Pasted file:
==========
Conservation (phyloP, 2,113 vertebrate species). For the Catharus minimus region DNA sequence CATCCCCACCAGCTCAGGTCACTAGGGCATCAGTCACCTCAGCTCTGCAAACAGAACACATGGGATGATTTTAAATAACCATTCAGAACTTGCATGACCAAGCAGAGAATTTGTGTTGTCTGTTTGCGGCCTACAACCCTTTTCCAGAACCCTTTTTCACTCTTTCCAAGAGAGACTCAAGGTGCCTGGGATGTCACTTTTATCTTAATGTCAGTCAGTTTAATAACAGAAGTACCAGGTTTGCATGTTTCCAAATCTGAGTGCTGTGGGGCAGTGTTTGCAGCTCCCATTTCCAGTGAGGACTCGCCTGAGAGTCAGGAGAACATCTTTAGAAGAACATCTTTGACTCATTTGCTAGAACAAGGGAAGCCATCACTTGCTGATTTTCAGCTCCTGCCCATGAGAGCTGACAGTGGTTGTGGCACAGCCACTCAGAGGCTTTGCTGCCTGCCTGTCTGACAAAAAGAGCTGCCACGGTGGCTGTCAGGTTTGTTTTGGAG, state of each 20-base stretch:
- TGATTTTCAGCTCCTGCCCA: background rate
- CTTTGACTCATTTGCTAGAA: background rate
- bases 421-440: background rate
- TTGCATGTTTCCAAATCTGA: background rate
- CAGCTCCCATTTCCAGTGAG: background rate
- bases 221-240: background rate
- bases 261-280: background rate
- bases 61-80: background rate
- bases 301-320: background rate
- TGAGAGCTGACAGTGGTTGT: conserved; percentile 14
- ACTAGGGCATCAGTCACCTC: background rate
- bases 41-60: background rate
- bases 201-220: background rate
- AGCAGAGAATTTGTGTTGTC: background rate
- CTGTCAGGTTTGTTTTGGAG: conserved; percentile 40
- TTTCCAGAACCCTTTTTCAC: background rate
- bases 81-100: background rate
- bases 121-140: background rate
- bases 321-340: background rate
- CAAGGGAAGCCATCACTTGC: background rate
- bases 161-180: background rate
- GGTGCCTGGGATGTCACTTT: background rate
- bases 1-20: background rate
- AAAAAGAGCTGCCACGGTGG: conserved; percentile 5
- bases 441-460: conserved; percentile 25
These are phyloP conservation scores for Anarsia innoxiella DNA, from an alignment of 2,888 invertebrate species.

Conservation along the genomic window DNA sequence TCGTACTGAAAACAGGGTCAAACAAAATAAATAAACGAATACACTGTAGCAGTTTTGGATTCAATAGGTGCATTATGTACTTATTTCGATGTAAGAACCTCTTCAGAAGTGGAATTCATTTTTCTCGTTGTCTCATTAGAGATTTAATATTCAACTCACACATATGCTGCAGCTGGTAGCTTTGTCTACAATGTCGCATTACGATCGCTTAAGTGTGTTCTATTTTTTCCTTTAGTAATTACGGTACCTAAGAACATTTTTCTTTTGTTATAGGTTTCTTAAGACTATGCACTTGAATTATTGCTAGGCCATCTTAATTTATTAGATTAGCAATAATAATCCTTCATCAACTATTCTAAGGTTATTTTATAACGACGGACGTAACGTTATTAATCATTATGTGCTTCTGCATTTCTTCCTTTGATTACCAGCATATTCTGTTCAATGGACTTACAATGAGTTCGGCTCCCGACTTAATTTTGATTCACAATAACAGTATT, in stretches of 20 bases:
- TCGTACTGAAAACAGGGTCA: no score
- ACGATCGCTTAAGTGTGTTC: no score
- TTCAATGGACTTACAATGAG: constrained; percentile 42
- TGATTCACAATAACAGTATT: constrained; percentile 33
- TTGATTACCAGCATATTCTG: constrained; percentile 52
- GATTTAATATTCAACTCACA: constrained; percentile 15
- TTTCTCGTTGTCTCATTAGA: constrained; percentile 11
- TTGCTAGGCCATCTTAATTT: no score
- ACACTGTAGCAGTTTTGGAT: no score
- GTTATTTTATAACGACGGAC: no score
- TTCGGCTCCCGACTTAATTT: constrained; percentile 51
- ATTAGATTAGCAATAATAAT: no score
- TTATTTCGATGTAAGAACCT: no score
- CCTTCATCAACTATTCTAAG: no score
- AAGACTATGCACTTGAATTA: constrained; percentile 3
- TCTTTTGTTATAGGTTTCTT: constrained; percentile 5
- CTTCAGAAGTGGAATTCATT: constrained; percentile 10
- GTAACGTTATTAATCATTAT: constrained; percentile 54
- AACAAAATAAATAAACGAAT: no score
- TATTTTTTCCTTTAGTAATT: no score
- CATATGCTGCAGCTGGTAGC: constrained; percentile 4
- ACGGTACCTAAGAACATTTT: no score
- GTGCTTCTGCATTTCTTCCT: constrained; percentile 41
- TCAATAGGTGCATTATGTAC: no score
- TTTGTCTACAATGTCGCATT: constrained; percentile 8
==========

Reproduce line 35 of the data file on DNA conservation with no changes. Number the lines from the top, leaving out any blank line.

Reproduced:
- TTTCTCGTTGTCTCATTAGA: constrained; percentile 11